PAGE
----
Although pruning preferences can be somewhat subjective, there are a few basic principles that should be kept in mind in order maximize the effectiveness of your work. Following these tips will help ensure that your bushes, trees and shrubs look their best!
At Canopy, we prune year-round, paying close attention to the season and current temperatures. During winter months like January and December, we prune as needed, identifying the ornamental tree and shrub varieties that benefit from heavier pruning during the cold season. Late winter is a great time to cut back over-grown plants (rejuvenation pruning) to allow new healthy growth to come out during the spring. It is also important during winter months to removal any dead twigs or natural debris from shrubbery. This helps new growth come in properly and prevents disease from spreading.
In March, when we start seeing the first signs of spring, we begin pruning again to encourage new growth and maintain anything that may have already sprouted. We continue pruning through March and April, slowing down in May, so everything has an opportunity to come to full bloom. We are careful not to prune off any buds for spring blooming plants to give these plants the opportunity to bloom and show off their flowers.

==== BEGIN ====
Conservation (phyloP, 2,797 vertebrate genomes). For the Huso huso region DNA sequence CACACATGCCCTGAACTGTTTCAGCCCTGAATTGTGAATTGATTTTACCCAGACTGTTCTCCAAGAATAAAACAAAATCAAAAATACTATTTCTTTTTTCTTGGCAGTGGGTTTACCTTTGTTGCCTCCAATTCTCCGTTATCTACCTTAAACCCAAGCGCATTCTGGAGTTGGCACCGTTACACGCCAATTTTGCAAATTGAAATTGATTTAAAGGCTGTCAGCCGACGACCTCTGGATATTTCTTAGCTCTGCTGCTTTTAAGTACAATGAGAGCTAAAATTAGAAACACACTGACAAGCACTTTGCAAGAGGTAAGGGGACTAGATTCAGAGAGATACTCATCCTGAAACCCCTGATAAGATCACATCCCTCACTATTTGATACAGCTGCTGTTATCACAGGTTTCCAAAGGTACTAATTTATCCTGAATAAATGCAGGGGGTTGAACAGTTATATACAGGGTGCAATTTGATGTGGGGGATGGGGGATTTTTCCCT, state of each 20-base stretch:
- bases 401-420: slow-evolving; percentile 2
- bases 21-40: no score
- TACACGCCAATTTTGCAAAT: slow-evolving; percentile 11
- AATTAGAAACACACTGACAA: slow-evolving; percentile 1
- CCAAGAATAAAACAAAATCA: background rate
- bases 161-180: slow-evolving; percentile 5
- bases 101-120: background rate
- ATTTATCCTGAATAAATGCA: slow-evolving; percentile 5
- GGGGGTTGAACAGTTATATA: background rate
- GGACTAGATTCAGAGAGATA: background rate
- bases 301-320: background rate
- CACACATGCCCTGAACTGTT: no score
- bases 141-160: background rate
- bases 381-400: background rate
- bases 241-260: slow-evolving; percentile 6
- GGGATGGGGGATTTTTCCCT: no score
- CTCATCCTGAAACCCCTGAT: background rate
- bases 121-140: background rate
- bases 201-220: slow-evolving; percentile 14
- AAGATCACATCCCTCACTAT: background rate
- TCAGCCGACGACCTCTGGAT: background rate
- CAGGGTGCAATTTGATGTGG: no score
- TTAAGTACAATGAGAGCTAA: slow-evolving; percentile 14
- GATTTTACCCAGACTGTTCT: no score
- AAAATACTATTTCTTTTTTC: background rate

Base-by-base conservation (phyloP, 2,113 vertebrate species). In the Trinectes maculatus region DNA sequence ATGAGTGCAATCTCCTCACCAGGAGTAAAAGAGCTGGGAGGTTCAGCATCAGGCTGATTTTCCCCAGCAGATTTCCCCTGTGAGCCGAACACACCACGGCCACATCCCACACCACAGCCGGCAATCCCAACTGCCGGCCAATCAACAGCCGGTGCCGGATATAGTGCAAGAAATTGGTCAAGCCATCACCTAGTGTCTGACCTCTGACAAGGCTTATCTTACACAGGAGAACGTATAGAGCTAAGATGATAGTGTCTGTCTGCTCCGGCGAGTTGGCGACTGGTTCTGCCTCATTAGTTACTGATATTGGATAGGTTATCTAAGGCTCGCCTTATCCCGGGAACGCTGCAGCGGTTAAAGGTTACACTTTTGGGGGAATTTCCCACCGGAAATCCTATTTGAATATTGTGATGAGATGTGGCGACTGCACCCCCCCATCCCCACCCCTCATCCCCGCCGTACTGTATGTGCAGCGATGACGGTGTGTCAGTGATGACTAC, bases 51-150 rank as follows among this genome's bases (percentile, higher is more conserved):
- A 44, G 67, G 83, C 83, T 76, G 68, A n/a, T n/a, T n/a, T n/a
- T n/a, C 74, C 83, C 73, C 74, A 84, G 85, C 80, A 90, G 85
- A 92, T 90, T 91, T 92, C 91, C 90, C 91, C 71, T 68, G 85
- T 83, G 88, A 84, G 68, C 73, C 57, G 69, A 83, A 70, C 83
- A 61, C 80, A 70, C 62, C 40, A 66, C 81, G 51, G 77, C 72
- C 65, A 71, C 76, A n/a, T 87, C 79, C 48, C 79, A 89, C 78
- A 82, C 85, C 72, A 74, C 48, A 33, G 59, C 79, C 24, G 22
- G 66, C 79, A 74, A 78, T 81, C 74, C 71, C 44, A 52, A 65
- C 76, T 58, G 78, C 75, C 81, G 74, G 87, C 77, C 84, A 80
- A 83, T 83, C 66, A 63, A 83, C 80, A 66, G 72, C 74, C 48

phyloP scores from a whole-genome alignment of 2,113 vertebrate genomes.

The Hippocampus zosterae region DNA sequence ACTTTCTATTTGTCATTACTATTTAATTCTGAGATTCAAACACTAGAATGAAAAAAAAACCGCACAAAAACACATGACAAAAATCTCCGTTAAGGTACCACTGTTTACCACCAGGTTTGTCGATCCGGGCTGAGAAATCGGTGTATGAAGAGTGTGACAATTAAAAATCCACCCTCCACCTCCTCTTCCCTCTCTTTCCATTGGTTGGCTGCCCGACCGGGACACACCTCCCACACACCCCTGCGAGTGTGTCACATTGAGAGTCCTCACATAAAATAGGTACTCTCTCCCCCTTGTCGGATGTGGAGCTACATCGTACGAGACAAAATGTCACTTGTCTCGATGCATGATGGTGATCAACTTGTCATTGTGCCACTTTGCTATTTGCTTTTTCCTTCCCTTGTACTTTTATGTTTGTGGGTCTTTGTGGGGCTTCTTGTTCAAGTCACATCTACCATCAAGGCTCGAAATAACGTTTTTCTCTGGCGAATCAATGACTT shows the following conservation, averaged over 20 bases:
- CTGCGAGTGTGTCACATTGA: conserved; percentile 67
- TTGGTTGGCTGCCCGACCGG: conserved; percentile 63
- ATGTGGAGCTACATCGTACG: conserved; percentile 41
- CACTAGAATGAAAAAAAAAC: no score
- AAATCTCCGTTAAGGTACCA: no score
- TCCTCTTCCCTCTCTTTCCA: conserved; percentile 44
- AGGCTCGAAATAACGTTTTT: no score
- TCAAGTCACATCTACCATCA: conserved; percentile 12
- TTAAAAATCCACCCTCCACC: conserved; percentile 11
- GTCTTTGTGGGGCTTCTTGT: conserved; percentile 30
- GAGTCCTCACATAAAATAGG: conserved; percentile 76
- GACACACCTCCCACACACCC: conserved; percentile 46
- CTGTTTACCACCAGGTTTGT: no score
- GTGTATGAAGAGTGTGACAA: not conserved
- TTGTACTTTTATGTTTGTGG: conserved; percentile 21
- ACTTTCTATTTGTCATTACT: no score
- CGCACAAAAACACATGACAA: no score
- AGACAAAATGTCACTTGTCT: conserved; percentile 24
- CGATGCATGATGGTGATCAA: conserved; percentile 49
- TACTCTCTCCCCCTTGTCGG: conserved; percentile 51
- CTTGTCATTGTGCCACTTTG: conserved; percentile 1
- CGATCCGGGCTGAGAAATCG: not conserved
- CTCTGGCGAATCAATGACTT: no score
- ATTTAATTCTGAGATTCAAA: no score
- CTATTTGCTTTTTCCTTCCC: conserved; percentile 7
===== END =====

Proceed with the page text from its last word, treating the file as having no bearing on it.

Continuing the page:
June and July is when you begin to see many shrubs overflowing with new growth, so that should be pruned accordingly in order to maintain any desired shape. During the hot weather, over-pruning can actually stunt the growth of many plants and ornamental shrubs, so one must keep in mind the health of the plant.
We begin to focus more attention on pruning as we move into the fall season, which goes a long way to help your landscape look its best as winter approaches and color can be sparse.
Pruning is a service that varies very much based on your own preference and taste. If you prefer your shrubbery to be groomed a certain way (i.e. heavily shaped vs. more natural), just be sure that you are also keeping in mind a pruning schedule that will help the plants grow and thrive.